If my mom and I played together, it was to play Barbies, her favorite childhood toy, and one in which I had little interest. (I was quite the tomboy. I preferred playing outside, climbing trees; I loved playing with Legos, Erector’s set, or Lincoln logs, or even building with Jenga blocks.) But Barbies was one of the only ways to hold my mother’s attention, so we played Barbies. If we baked together, it was when she wanted to bake. If I asked when I wanted to, the answer was always no. I also remember brushing and playing with her hair a lot, but she didn’t do the same for me. The dynamic of our relationship was ruled with an iron fist, and after hearing no enough times, you just stop asking for what you want. As I got older, I would preemptively decline invitations from my friends, just because I couldn’t handle hearing my mom telling me I couldn’t go. In seventh grade I was invited to a Halloween party that I wanted to go to so badly that I actually mustered the courage to ask her, and I almost fell of my chair when she said I could go.
On the other hand, asking my father for something was almost always met with a yes, but because of how much he worked it also almost never happened. My brother and I spent a lot of time playing with the tiny treasures of his tackle box, but never went fishing. After a first guitar lesson with my father, I practiced my scales on my guitar for months, waiting for him to have time to give me a second lesson. It wouldn’t come for another year. And then that was all the guitar lessons I got from my dad.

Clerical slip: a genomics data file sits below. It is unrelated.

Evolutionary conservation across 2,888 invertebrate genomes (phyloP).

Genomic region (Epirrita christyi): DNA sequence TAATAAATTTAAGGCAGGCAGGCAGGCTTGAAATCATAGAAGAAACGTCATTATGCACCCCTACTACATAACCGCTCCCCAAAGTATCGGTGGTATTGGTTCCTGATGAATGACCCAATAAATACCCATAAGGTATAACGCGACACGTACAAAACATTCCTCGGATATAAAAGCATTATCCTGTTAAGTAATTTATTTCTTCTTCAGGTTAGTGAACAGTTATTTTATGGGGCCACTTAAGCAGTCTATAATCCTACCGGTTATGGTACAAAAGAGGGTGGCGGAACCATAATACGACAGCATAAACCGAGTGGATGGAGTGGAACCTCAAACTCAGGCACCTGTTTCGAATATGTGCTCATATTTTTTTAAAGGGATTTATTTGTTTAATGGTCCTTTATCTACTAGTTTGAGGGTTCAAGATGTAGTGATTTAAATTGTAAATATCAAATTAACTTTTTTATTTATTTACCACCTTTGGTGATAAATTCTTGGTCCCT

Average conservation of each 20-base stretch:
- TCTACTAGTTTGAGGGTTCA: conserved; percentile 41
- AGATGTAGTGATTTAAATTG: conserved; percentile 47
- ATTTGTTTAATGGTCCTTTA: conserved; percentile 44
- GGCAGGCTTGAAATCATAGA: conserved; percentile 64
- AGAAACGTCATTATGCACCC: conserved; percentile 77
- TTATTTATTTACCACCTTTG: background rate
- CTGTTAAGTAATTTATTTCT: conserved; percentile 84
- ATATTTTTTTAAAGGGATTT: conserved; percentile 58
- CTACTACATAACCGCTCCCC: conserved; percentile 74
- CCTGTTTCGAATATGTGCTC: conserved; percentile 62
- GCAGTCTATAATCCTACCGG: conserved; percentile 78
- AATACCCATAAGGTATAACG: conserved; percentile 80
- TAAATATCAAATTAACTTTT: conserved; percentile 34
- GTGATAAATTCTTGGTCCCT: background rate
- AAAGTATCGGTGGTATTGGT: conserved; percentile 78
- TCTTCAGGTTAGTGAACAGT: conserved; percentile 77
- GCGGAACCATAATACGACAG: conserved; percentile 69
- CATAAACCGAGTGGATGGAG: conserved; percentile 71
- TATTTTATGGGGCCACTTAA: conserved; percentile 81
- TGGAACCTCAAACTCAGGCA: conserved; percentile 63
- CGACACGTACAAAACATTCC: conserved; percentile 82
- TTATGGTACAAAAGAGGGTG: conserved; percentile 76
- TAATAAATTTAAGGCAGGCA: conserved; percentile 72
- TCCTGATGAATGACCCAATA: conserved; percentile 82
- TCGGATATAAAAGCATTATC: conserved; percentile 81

When I reflect on these moments of good love, I am surprised by how young I was when I already perceived the need to suppress my own desires to serve the needs of my mother. At 3, 4, 5 years old I am already giving myself up to her. But there were tiny rebellions to her influence as well, mostly garnered through playing outside. Once I was out, I wanted to stay out for as long as I could. If I hurt myself, I really did not want to get my mom involved. I sometimes snuck in for Band-Aids through the backdoor, hoping she wouldn’t see my scraped up knee. Or other times, just ignored my injury all together. I hated going inside for lunch or to use the bathroom and would avoid it as much as possible. The house sometimes felt so cold and silent, especially if she was feeling depressed. The air was suffocating.
And maybe that’s the only conclusion I can draw here. The love I had from my parents was such an intermixture. It was neither purely good nor purely abusive. There was so much tenderness and care and delight in us as kids. They cherished us and made us feel special. They tried their best in the midst of difficult circumstances. I can try to pry apart the good love from the bad love, the longing I felt, the safety I felt, the fear I felt, the submission I felt, but it all falls apart in my hands. Sometimes, all I can say is that it was, it was, it was. They loved us, somehow. They loved us and I don’t know what it means. They loved us.